“If somebody wants guitars, then we want to give them some,” he says. Dudley takes a pause before adding, “No strings attached.” 

As they open in different areas, “sounding boards” are set up as a point of contact between the organization and local kids charities in the area.

“We don’t pick the kids,” Danielson says. “We leave the selection process totally up to our partners [local organizations] because they know the kids that need help.” 

He says on average the children who receive the guitars are anywhere between the ages of 10 and 15. The non-profit also provides valuable resources for recipients and instructors alike. 

“We created a 16 week, 16 lessons over 16 videos course that we’ve uploaded to the website,” explains Dudley. “They are more geared towards instructors but anyone can use them.” 

Many of the guitars donated by the organization are themselves donations. Free Guitars 4 Kids accepts used instruments no longer being played–think grandpa’s dusty Martin sitting in the closet corner. 

However, the organization has also teamed up with guitar manufacturing companies, Gibson and Fender, as a way to get new instruments into the future shredders’ hands as well. The companies not only donate a number of  instruments, but allows the non-profit to purchase them at cost, a deal awarded to few. Dudley also creates frequent Tik Tok videos of himself going into music stores to pick out a new piece to donate.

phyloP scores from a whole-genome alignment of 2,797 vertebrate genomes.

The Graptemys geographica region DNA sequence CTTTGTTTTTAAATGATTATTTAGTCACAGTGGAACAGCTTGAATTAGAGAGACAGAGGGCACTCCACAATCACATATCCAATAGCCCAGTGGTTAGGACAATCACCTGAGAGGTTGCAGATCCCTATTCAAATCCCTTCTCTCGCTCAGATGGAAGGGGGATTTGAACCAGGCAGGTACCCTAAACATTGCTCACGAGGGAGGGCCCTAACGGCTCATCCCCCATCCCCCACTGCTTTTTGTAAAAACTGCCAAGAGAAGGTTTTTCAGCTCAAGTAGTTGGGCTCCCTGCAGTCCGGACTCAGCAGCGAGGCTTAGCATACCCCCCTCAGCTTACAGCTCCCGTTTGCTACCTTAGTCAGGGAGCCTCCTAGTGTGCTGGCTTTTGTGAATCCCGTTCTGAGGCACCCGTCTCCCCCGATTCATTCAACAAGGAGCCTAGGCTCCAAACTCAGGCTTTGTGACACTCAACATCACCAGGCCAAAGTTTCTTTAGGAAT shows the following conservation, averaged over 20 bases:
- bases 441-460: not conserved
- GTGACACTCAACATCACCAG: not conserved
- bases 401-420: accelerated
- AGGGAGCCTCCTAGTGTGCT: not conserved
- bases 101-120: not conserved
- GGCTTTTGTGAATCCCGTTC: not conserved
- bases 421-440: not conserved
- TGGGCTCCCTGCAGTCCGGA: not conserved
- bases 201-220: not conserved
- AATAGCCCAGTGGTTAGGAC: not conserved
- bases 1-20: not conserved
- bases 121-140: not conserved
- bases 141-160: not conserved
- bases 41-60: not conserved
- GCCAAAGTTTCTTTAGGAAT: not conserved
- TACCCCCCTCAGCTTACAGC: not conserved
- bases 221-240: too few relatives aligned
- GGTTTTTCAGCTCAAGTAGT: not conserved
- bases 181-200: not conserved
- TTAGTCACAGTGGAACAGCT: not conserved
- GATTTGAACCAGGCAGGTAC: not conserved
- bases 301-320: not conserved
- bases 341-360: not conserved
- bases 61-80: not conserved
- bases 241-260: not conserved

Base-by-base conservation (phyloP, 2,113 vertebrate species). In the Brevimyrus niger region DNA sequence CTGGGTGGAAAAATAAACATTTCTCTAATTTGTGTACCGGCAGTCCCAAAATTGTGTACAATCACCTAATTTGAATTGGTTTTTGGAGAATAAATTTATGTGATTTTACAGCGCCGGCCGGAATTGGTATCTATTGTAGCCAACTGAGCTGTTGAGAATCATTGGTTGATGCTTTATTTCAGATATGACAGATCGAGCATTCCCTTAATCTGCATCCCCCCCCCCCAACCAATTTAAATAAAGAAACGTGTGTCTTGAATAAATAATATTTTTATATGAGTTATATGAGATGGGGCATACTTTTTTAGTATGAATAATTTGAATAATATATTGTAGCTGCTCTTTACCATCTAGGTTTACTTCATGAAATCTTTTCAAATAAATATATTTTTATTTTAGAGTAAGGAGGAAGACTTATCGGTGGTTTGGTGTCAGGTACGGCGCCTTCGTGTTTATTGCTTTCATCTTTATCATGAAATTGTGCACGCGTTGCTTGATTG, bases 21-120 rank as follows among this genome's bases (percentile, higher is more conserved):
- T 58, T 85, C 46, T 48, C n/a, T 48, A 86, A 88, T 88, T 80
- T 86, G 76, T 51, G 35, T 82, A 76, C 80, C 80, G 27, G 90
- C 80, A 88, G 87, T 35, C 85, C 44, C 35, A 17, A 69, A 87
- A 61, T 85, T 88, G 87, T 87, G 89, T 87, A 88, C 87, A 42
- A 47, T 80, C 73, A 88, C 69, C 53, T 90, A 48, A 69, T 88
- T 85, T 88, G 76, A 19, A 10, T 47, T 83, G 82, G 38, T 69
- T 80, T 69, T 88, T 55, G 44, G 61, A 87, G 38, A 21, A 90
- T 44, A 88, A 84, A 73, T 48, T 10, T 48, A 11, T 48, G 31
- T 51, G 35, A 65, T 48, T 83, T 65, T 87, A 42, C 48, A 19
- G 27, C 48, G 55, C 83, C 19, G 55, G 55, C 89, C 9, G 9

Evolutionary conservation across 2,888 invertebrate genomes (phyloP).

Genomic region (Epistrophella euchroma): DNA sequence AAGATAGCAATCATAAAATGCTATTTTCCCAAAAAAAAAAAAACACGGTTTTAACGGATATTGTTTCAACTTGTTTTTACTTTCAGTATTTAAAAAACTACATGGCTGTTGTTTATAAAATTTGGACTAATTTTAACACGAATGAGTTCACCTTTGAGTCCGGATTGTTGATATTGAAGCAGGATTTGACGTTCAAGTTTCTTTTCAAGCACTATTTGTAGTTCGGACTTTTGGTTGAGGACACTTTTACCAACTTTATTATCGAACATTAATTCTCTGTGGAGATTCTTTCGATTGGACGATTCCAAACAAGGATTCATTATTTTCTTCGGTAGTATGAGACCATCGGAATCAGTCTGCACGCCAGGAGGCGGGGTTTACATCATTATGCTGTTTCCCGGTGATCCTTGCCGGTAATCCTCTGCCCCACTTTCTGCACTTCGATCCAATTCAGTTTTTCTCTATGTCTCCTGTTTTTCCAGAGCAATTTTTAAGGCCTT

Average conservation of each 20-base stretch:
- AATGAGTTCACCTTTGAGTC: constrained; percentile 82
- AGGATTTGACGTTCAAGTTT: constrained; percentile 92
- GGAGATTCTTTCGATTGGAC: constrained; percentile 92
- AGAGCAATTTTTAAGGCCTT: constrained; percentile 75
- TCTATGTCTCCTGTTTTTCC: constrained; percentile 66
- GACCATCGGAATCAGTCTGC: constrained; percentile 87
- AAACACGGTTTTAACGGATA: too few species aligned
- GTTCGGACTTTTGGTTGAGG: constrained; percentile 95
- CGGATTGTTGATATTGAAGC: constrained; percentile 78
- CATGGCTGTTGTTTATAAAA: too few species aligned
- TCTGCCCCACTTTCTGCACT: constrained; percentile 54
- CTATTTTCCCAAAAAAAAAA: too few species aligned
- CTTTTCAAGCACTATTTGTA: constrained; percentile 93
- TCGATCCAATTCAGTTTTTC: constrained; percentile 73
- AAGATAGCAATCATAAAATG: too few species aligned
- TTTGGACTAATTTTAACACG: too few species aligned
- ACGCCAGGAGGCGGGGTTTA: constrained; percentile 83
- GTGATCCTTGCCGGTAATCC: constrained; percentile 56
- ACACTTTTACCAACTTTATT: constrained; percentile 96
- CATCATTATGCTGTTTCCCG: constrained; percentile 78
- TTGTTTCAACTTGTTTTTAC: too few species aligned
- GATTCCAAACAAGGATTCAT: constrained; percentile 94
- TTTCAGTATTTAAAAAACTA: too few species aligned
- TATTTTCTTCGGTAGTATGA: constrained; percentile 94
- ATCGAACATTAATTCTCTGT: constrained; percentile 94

Donations, funding and promotion also comes from the most obvious of sources, professional musicians. 

“Artists really love working with us,” Dudley exclaims. 

Jack Johnson, Cory Wong, Grace Bowers and Charlie Worsham are just a few of the names who have collaborated with FG4K. Last year, they teamed up with Christian-pop crossover artist, Amy Grant, to give away two guitars. FG4K.org currently hosts video of one of those recipients, Obediah, busking on the streets of Minneapolis, entertaining tourists and locals with his heavy riffs.

Last December, the organization was featured on Good Morning America, when they teamed up with musician Ron Artis II. The partnership donated 200 guitars to Hawaiian students who lost their instruments in the state’s deadliest wildfires last August. Over 17,000 acres were destroyed on the island of Maui between a period of three days when not one, but four separate fires killed 100 people and destroyed an estimated $5.5 billion in damage. Dry conditions and high winds were blamed for the inferno.